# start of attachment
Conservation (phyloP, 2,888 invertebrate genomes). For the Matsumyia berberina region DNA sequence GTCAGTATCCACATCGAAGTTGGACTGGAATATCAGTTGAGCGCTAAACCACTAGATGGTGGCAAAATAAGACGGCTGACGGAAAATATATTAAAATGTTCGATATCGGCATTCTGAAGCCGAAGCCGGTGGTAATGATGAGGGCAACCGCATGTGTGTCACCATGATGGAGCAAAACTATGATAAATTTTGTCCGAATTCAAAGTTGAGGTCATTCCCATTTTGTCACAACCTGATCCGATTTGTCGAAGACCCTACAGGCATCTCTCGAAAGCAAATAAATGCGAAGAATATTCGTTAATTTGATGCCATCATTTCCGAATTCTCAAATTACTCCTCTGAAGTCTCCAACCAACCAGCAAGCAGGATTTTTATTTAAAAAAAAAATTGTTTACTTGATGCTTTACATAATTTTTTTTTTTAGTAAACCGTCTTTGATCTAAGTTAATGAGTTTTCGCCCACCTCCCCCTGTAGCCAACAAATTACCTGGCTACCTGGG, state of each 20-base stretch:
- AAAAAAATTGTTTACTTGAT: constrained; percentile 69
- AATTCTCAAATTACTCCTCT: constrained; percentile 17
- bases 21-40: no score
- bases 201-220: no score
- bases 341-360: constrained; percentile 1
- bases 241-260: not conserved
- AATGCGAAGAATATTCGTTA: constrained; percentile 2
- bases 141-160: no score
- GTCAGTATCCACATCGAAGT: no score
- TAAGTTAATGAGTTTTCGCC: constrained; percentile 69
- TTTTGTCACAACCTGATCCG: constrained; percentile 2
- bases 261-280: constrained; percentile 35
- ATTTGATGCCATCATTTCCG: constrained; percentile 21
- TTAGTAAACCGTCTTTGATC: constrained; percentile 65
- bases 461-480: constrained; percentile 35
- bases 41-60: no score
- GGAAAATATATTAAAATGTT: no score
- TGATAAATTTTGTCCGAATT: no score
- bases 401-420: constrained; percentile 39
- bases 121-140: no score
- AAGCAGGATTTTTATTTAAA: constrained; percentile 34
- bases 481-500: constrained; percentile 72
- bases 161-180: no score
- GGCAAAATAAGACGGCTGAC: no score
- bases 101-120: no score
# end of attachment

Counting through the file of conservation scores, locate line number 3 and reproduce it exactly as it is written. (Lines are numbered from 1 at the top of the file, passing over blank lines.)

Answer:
- AATTCTCAAATTACTCCTCT: constrained; percentile 17